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Ward floored by response after revealing hidden disease

For so many people, toilet talk is a taboo topic but Meg Ward is determined to change that.

For the last three years as she has represented Australia, the Queensland Maroons and Brisbane Broncos, Ward has also been managing ulcerative colitis. Ulcerative colitis is an inflammatory bowel disease which can cause blood in stools, stomach aches and force a constant need to go to the toilet. Through periods of stress and fatigue the condition can flare up.

"For so long I have kept this hidden, because I was embarrassed," said Ward.

"My teammates would be leaving the gym and going out to train and I would hang behind at the back so I could run to the bathroom so I could feel comfortable that when I was out training I wouldn't need the toilet.

"People see me happy and bubbly but they don't see me straight after the game when I rush to the toilet or pre-game trying to schedule my toilet pit stops.

"It's been difficult handling it and my sporting career."

A couple of months ago, Ward was doing a player appearance and had a major flare up. As soon as she landed in Brisbane after the appearance her partner Tash drove her straight to the hospital where Ward spent a whole week. During that week, Ward was told that the disease had spread throughout her bowels.

"It was at that point I realised that this was going to be a forever thing, so I made a decision that it was time to share what I was going through," said Ward.

"I wanted to reach out to some people who had gone through what I was going through to see how they had managed it."

 
 
 
 
 
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A post shared by Meg Ward (@mwardy3)

Ward decided to share the details of her condition on Instagram. Ward shared what she had been going through and how it had made her feel. She was floored by the response.

"Initially my condition was just something I have dealt with quietly and privately because I was so embarrassed by it, but when I opened up about it I was shocked at how many people are going through what I am going through.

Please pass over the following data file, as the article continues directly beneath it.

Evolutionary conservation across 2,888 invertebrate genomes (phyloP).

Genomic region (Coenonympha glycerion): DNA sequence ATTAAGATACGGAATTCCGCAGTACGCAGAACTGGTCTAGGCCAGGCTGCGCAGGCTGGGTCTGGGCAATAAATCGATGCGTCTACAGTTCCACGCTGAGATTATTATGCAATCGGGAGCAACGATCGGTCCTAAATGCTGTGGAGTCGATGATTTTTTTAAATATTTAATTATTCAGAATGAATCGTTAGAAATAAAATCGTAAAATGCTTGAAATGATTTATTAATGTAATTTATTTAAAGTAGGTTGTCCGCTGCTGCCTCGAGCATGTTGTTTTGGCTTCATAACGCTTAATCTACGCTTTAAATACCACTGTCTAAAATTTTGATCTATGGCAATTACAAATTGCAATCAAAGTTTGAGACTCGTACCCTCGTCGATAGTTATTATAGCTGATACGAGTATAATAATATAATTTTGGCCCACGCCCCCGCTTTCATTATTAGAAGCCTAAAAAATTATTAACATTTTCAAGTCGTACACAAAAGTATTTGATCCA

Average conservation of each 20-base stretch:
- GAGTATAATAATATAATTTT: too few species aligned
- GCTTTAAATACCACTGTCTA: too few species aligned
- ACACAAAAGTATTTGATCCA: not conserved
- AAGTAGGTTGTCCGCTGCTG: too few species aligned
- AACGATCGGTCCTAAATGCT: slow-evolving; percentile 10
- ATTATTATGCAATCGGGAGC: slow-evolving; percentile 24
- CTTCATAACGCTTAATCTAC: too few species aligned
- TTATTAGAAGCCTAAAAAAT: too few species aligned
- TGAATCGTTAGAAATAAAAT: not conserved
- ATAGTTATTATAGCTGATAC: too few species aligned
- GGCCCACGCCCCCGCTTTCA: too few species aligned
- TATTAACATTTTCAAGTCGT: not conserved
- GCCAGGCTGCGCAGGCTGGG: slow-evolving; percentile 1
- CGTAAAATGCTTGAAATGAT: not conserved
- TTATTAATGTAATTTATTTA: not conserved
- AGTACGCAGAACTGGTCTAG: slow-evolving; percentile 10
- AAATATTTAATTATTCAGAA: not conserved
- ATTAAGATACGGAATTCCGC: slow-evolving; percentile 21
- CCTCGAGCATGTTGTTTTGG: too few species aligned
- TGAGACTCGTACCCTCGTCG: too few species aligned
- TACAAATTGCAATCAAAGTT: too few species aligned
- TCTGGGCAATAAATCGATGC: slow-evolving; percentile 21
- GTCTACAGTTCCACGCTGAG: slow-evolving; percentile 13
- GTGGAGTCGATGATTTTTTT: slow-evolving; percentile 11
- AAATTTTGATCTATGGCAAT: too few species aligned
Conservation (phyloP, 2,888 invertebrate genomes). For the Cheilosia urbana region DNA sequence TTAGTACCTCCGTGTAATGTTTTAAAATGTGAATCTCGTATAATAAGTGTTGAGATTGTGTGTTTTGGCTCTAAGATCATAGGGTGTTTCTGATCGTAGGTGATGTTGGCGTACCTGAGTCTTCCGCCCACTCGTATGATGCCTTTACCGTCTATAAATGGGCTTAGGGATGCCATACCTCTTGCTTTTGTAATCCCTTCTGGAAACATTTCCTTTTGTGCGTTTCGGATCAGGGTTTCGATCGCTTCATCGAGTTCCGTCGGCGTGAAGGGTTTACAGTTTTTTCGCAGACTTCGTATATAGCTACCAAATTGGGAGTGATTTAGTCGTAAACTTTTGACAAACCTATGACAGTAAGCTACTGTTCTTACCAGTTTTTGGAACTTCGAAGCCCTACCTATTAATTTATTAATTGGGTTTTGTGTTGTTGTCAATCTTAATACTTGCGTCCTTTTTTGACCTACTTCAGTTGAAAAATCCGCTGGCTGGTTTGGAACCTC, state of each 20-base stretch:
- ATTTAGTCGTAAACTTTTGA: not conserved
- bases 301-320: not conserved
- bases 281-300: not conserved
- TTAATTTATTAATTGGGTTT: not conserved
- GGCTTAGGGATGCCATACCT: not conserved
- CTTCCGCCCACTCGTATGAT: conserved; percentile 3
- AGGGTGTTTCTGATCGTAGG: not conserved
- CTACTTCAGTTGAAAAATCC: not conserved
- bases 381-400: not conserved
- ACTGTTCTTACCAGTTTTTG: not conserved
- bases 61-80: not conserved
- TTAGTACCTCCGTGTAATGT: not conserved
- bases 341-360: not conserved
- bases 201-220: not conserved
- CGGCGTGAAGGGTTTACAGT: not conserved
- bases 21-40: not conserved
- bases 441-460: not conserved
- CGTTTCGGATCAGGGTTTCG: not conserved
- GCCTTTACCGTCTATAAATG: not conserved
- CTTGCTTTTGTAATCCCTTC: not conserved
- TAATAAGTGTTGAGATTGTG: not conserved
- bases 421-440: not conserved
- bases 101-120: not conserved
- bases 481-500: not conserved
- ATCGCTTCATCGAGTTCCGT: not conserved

"So many people reached out to me telling me about their challenges and how they had coped. So many kids reached out too which made me grateful for my condition, because I couldn't imagine being in school and having this condition."

The other benefit of opening up is that it gave other people the opportunity to help Ward. Without understanding what a person is going through, it can sometimes be really challenging to help them in the way they need to be helped. Given one of the causes of flare-ups can be stress, sharing the load with other people can help preventing flares from occurring or being as challenging.

"Being able to open up has made me feel a lot more comfortable, especially at the Brisbane Broncos," said Ward.

"It's just little things like being able to work with the club and all my teammates having an understanding of why I behave in a certain way, like waiting for all of them to leave before I go to the bathroom.

"It takes the pressure off and I'm hopeful that me opening up gives others who are battling this condition privately, the ability to feel like they can speak up about it and get help."

Players in motion for Ward to score from scrum

Ward is also fortunate that she has had the support of her family throughout and her fiancée, Tash.

"She has been my rock and my best friend through it all," said Ward.

"It's little things like coming to the bathroom with me and turning on the tap or sitting outside and drying her hands for five minutes while I go to the toilet.

"It's not a pretty disease so to have someone that makes me feel so comfortable, safe and protected no matter what is something that I am extremely grateful for."

 
 
 
 
 
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A post shared by Meg Ward (@mwardy3)

Since sharing her story, Ward has realised the importance of raising awareness about her condition and giving other people permission to share their stories and to talk about something that can be a little bit embarrassing.

"It is so normal to go to the bathroom; it is a part of life," said Ward.

"It took me a really long time to understand and I hated going to the bathroom in public, I would get so anxious about it.

"But after opening up and seeing how many people go through what I am going through, even that has given me more confidence."

For Ward, it's also important to acknowledge how much assistance is out there and how many people manage this condition with success. Ward's condition is one that you can live with and manage through medication so that you can continue to play sport, work and participate in all your favourite bits of life.

Ward also has one more tip for any organisation or public place with a bathroom.

"My favourite thing in the world is when you go into a public toilet and there is music playing," said Ward.

"I always feel better that there is a bit of noise, so I'm on a big push to make sure there is always some noise in public toilets."